Mold does NOT cause pneumonia.
Mold is a type of fungus common throughout the world. While mold causes a number of home and commercial problems, it is a powerful respiratory and dermatological irritant. Mold spores can float through the air, can be found growing in moist environments near organic materials or can cling to certain types of building materials such as concrete, paint and wood. Although some reactions to mold closely resemble pneumonia, research states that mold usually does not directly cause pneumonia except in the immuno-compromised.
Mold Caused Illnesses
Mold can cause you a vast array of respiratory illnesses as well as exacerbate preexisting respiratory conditions. For example, if you have asthma, being in a moldy environment for even a brief period will enhance the negative symptoms. Mold will also cause a great deal of upper respiratory symptoms such as sneezing and coughing. More severe cases may lead to inflammation of the lungs and airways thus exemplifying symptoms of bronchitis or emphysema. In some of its worst cases and in its most acute form, mold may cause symptoms that appear to be identical to bacterial pneumonia. This often leads to a misdiagnosis and unsuccessful treatment.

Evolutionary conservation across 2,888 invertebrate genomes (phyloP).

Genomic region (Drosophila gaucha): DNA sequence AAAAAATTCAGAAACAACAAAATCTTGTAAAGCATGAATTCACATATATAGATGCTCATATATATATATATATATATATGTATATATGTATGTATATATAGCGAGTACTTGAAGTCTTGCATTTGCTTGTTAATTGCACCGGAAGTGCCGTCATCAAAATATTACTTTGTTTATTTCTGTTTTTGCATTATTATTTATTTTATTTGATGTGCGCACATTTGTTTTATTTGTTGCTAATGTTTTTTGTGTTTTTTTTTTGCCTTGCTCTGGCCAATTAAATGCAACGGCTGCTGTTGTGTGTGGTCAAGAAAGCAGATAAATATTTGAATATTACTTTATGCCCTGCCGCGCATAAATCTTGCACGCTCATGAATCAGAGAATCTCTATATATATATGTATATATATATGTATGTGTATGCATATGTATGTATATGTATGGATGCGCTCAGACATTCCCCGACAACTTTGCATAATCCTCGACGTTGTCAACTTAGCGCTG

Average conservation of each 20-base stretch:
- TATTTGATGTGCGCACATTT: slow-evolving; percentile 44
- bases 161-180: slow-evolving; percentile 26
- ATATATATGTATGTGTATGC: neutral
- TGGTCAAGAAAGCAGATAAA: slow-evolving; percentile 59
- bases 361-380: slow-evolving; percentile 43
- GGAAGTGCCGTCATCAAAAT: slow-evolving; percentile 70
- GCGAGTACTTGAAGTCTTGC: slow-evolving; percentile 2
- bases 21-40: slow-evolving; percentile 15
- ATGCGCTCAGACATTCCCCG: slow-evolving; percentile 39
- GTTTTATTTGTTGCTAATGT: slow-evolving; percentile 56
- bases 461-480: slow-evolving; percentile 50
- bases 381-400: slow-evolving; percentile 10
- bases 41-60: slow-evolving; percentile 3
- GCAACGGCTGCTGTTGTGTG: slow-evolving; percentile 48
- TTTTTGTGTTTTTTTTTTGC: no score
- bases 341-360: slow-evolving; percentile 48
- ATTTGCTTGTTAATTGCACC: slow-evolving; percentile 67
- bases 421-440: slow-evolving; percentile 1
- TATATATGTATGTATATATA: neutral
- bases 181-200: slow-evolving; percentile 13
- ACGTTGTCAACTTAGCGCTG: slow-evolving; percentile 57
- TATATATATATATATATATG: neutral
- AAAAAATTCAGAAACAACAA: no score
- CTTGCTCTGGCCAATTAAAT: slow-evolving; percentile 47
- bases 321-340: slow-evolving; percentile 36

On the other hand, if your immune system is already weakened from a preexisting disease or certain medications, the foreign mold spores can lodge in your lungs and be attacked by the white blood cells. This happens quite rarely. In these instances, the infection may be difficult to annihilate with basic antibiotics and a multifaceted treatment approach may be needed.
In general, mold is not known to cause pneumonia However, in rare circumstances, usually with the immuno-compromised, it may. Mold usually causes allergic reactions to the upper respiratory system or irritation and inflammation in the lower airways and lungs.
“CDC – Mold – General Information – Basic Facts.” Centers for Disease Control and Prevention. N.p., n.d. Web. 30 Dec. 2011. .
“Pneumonia – weakened immune system: MedlinePlus Medical Encyclopedia.” National Library of Medicine – National Institutes of Health. N.p., n.d. Web. 30 Dec. 2011.